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Ohio voters’ resounding vote to repeal a law undermining public worker collective bargaining “sent a message that reverberated across the country: politicians should stop scapegoating workers and pushing extreme partisan agenda,” said AFL-CIO president Richard Trumka. “They need to instead work to create jobs for working people and commit to restoring balance to our economy.”
This “landmark struggle for the 99 percent,” according to Trumka, started in Wisconsin early this year and spread to other states, including collection of 1.2 million signatures to put a referendum on the ballot about Senate Bill 5, which Republican Gov. John Kasich had championed. Labor unions, partly working through a broad coalition called “We Are Ohio,” mobilized vigorously, spending $30 million (according to the Wall Street Journal) on a campaign that is likely to help Democratic prospects in Ohio next year.
A strong 57 to 43 majority of independents, who were key to Kasich’ election in 2010, joined an overwhelming 94 percent of Democrats in opposing SB 5, according to a survey of 1015 voters on both election day and in early balloting, undertaken for the AFL-CIO by Hart Research. Even 42 percent of liberal to moderate Republicans and 26 percent of 2010 Kasich voters said they voted “no” on Proposition 2 (the pro union rights position).
Not only did 86 percent of union members vote no, but also 52 percent of workers who were not union members voted for labor rights to bargain. Louise Foresman, a member of the AFL-CIO’s Working America in Cleveland, but not a union, opposed SB 5 because “the idea of [my friend, a fireman] not having input into his job was crazy” and unsafe. Although targeted to public employees, SB 5 “was an attack on all working people,” she said.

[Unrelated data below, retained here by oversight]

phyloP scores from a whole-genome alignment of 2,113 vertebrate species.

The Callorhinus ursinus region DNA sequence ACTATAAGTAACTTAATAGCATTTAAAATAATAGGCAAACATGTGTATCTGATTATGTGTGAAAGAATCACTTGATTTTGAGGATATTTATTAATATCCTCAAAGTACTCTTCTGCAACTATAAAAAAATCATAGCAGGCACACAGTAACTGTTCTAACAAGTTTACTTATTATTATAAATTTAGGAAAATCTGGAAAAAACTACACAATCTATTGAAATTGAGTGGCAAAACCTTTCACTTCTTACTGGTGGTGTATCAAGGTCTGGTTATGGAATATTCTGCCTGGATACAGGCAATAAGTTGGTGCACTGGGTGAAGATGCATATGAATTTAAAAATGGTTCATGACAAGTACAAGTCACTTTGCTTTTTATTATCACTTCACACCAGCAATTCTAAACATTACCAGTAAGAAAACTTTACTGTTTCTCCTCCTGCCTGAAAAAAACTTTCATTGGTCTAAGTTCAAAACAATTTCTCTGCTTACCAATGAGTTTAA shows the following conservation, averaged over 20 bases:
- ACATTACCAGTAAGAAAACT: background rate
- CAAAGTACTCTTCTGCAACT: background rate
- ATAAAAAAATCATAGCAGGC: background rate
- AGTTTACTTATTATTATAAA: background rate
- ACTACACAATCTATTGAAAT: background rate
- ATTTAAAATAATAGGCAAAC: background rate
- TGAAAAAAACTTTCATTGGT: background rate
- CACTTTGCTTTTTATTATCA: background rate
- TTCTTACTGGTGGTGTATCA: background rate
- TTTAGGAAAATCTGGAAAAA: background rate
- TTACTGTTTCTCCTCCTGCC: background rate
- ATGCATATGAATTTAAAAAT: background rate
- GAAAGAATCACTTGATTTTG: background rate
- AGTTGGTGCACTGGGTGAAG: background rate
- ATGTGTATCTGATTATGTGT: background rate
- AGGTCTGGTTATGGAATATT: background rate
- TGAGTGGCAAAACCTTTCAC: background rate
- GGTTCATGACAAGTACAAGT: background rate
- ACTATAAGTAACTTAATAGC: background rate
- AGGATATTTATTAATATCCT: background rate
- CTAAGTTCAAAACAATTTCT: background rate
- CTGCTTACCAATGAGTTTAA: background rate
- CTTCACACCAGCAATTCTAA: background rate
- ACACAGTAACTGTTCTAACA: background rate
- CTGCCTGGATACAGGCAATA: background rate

Other groups that voted ‘no’ heavily include blacks (93 percent) and voters from households with a public worker (73 percent). White non-college graduates, a pollster stand-in for the white working class, voted ‘no’ by 61 to 39 percent, according to Hart, somewhat more favorable towards unions than college grads (who voted ‘no’ by 54 to 46 percent).
White workers will be critical for both Obama and Democratic US Sen. Sherrod Brown next year. They should get a boost if they identify forcefully with the vote ‘no’ on 2 message and victory. Roughly half of all voters said Mitt Romney and Rick Perry’s support for Proposition 2 would make them less likely to vote for either if he became the Republican nominee for president (with less than a fifth saying it would make them more likely to vote for either man).
Since the pro-collective bargaining position won 61 to 49, it’s somewhat surprising that even more — 66 percent of voters Hart polled — said that public employees should be allowed to bargain collectively over wages, benefits and working conditions. Around half of all voters said SB 5 would have hurt wages for all workers, the middle class, public safety, job creation and the quality of education (compared to about a third who said the bill would have a positive effect).
Republicans have “overreached” politically with their attacks on public employees and their rights to unionize and bargain, Trumka said. “They thought they could do anything, and no one would care.” But as Tuesday’s vote made clear, a strong majority of swing-state Ohioans did care, about the rights of other workers and their own.
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David Moberg, a former senior editor of In These Times, was on staff with the magazine from when it began publishing in 1976 until his passing in July 2022. Before joining In These Times, he completed his work for a Ph.D. in anthropology at the University of Chicago and worked for Newsweek. He received fellowships from the John D. and Catherine T. MacArthur Foundation and the Nation Institute for research on the new global economy.